Children’s pub­lish­ing is a crowd­ed market—walking through the exhibits of a library con­fer­ence quick­ly illus­trates the chal­lenge of get­ting our books noticed. For­tu­nate­ly, we pub­lish very good books—we wouldn’t get any­where with­out that. But that isn’t enough—there are a lot of great books being pub­lished every year.

We are very grate­ful to the review jour­nals that take the time to con­sid­er our books and pub­lish their reviews. Awards are also very grat­i­fy­ing, though, as a Cana­di­an com­pa­ny who pub­lish­es direct­ly into the U.S., I may have been over­heard grum­bling about the num­ber of awards for which we are not eli­gi­ble. And we adver­tise and still pro­duce a print­ed cat­a­logue – with all that gor­geous art in our books, we can’t help but show it off.

But ulti­mate­ly, I still think it’s that old stand-by—word of mouth—that con­tributes the most to sell­ing our books. Fans of children’s books are incred­i­bly enthu­si­as­tic about the books they love—just try and stop them from talk­ing about their favorites. And so part of my job, not unlike that of a children’s librar­i­an, is to match the right books with the right readers—and then let them take it from there.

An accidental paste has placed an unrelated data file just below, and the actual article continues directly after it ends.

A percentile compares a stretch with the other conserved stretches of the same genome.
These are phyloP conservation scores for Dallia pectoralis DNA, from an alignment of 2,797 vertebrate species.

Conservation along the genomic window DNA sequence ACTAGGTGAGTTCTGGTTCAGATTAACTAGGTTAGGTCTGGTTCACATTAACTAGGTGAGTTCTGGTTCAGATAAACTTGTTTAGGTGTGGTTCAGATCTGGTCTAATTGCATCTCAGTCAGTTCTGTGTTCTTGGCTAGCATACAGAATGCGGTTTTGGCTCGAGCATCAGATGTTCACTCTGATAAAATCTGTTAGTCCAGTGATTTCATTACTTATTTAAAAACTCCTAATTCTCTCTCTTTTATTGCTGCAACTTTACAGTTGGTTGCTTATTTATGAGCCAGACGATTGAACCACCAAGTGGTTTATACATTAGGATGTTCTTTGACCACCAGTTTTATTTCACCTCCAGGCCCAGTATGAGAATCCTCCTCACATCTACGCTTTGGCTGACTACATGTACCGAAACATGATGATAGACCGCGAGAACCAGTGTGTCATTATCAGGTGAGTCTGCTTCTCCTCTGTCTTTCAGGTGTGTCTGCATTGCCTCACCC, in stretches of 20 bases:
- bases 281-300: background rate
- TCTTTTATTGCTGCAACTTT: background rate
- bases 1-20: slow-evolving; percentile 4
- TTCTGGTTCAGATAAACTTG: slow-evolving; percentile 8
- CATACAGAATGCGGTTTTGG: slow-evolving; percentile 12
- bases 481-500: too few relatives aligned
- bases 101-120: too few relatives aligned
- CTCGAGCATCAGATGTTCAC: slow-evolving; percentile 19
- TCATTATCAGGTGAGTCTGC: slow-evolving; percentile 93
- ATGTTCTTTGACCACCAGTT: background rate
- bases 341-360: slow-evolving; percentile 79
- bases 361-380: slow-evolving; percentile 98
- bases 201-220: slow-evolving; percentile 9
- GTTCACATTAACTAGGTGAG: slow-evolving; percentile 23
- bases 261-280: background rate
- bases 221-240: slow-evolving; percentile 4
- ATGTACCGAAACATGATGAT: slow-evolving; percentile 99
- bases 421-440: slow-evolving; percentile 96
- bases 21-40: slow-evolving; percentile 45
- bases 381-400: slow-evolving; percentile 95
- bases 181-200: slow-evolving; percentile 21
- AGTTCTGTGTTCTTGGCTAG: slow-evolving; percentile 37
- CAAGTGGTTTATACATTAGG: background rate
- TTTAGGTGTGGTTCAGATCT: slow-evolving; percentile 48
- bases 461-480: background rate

Tell us about a few of your recent pub­li­ca­tions and why they are unique?

I love our books that elic­it a vis­cer­al reac­tion. We just pub­lished a beau­ti­ful pic­ture book about a young girl’s expe­ri­ence at her first funer­al. Matt James’ The Funer­al is sen­si­tive and hon­est and can affect peo­ple in very dif­fer­ent ways but invari­ably evokes a very per­son­al response.

The same is true for Louis Under­cov­er by Fan­ny Britt and Isabelle Arse­nault, and Walk with Me by Jairo Buitra­go and Rafael Yock­teng. Both these books have the abil­i­ty to touch peo­ple in pro­found ways. More than once I’ve had peo­ple who have had to walk away after read­ing them because their emo­tions made them unable to even talk. That’s pow­er­ful stuff.